to fully processed material, so the base price in any negotiation is 10% the value of the commodity. With an Average (8+) Admin check (1D days, SOC) the
belter can establish a sales channel with a nominated corporation. The belter must provide the estimated market value of the yield and the corporation will
conduct a cursory check of the detailed survey analysis. It then offers the belter 1D + 7% (that is, 8% - 13%, with an average of 10%) of the claim’s value as an immediate cash realisation. This is increased by +1% for every level the belter has in the Broker skill.

So every 1 rank in Broker is worth 173 million extra credits. It pays to study in your off time.

Moral of the story, asteroid mining will create the worlds first trillionaires.
Now your example is a bit of a fluke in that you scored a 12+ on the 2D roll to get a D asteroid.

HMMMM... wait a second. As I doublechecked this I saw something odd. How did you determine that the Dense material was actually Dense worth 50 000 and not metallic nickel iron worth 400? There seems to be a gap in the rules.
pg 74
M Class: Metallic-based. Usually nickel-iron, but with the
potential to yield precious and heavy metals depending
on the location within the belt. M class asteroids are
reasonably dense in composition, containing high-grade
sources of metal, along with exotic elements such as
radioactives and super-dense metals. This makes them
valuable for manufacturing industries and larger examples
can be turned into starship hulls at any orbital A class
starport or similar grade of dockyard. M class asteroids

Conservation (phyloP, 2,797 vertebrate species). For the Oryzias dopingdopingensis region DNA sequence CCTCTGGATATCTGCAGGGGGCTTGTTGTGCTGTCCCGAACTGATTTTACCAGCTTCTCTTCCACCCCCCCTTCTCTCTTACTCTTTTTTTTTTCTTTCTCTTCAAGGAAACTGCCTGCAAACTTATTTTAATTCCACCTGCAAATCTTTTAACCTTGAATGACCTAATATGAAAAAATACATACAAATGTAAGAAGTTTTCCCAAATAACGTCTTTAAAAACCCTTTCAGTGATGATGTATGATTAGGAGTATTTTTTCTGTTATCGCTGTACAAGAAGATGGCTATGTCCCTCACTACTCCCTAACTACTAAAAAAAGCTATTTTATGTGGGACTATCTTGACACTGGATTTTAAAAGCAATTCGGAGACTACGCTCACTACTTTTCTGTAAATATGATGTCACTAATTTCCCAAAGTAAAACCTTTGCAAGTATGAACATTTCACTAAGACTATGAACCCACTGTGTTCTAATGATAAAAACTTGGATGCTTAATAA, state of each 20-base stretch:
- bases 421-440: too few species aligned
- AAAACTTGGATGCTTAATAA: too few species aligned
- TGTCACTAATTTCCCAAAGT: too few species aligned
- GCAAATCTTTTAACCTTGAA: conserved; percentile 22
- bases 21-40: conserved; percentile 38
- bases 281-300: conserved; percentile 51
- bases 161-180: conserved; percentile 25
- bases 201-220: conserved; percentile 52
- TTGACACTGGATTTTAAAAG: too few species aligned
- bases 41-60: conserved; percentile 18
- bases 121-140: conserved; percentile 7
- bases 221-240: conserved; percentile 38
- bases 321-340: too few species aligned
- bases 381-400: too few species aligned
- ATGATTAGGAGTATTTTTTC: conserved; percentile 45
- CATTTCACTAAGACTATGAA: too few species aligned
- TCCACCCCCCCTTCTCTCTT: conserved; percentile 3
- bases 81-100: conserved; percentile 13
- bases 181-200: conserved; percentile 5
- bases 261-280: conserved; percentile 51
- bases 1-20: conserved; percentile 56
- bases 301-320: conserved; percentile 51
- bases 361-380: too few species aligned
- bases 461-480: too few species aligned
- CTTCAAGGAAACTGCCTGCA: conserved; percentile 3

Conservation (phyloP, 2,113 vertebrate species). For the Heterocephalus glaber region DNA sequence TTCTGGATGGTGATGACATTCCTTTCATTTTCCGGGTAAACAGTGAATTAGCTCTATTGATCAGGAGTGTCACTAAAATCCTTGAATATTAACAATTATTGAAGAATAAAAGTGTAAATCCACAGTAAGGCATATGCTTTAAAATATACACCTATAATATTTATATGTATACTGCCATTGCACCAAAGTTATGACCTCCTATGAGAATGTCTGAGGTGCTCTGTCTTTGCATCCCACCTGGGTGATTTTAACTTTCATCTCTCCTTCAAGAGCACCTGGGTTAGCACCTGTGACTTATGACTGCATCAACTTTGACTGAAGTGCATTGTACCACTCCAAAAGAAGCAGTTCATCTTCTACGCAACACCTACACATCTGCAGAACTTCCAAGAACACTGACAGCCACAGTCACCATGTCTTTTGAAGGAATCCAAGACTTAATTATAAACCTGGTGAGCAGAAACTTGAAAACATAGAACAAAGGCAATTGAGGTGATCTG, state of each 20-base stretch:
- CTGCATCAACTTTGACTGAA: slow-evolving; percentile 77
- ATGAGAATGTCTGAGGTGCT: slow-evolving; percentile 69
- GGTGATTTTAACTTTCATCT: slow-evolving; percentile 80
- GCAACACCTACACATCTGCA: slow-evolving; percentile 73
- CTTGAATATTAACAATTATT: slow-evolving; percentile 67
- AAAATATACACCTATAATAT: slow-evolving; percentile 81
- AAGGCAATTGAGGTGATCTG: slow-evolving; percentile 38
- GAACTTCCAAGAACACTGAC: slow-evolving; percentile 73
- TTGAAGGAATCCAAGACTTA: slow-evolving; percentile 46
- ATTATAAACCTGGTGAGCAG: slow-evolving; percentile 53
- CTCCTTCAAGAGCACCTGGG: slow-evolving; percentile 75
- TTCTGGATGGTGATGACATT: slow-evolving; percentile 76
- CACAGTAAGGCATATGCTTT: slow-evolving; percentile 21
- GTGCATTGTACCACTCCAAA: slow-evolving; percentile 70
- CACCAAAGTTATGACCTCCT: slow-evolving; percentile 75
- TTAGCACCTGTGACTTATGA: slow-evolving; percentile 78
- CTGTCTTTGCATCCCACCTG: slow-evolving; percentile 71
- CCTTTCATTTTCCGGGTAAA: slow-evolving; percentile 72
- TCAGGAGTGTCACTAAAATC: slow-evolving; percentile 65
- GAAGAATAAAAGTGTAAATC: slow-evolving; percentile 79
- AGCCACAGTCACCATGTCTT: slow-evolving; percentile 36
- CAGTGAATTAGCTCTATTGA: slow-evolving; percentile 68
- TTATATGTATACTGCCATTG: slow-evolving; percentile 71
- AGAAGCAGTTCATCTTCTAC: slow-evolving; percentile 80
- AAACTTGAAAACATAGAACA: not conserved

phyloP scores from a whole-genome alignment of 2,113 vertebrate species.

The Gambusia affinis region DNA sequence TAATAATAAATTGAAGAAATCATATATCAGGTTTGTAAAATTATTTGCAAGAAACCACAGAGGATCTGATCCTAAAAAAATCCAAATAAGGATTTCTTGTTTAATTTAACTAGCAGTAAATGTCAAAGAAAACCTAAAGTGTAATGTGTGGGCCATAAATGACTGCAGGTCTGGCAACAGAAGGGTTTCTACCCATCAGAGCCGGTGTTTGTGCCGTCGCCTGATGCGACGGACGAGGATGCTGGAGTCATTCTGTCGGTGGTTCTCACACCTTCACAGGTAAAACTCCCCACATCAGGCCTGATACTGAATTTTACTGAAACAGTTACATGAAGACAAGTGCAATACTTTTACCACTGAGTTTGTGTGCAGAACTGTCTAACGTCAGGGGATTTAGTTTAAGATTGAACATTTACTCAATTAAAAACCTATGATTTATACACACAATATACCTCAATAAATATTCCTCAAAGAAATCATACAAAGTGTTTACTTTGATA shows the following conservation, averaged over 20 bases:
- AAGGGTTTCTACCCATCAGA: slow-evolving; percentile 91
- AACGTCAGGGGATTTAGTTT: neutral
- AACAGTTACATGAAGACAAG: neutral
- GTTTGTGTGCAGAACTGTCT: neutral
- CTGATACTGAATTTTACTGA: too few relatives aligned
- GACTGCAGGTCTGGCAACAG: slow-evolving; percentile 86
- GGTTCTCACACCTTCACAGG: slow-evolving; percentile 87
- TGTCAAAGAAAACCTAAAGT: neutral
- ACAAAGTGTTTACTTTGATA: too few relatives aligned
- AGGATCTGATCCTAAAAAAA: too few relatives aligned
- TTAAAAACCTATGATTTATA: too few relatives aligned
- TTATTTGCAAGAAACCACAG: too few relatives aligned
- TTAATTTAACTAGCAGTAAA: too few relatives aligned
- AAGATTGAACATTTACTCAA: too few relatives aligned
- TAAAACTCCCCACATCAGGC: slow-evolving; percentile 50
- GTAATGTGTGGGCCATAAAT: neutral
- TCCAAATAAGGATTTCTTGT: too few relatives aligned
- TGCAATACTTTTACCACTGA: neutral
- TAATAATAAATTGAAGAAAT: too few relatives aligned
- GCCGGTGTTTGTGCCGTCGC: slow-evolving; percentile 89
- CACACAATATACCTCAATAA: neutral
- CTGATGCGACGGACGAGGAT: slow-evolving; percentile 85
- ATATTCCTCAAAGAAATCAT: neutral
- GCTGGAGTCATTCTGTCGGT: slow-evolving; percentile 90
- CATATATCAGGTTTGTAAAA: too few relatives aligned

are most common in the N zone of the belt and are
targets for most prospectors.

Scanning on pg 75 shows dense objects including metals, Crystalline, including ice, and exotics on a roll of 12.
Detailed survey andm logistics on pg 75 shows metallic asteroids, Carbon asteroids or ice.

To be honest I do not see how you get Crystals at 20 000 / ton, dense at 50 000 or radioactives.

With a nickel iron find the value of the 32% drops to 128 million and 1.488 Billion total. This would be a 148 million offer for the claim.
E4MC
Weasel
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### Re: I'm having a problem with the asteroid belt mining rules

Duplicate post
Last edited by E4MC on Sun Feb 04, 2018 6:05 am, edited 1 time in total.
E4MC
Weasel
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### Re: I'm having a problem with the asteroid belt mining rules

Thanks, PsiTraveller. How did you come up with the composition of the remaining material of the asteroid?

"Now your example is a bit of a fluke in that you scored a 12+ on the 2D roll to get a D asteroid."

Yea, I got lucky and rolled a 12 on the Asteroid Composition Table. In fact, I got lucky with pretty much all the rolls that mattered, so I know this is a rare situation.

"How did you determine that the Dense material was actually Dense worth 50 000 and not metallic nickel iron worth 400?"

That was one of my questions too because the rules don't say how to determine it. On Page 75, on the Scan Potential Table, I rolled a three and the result was D. The table says that "D = Dense materials (including metals)." So I just assumed that would be Dense Metals on the Commodity Prices Table on page 79 but I wasn't sure. So, yea, I agree, Mongoose should have clarified it in the rules. All it would take is for them to match the results on the Scan Potential Table with the results on the Commodity Prices Table.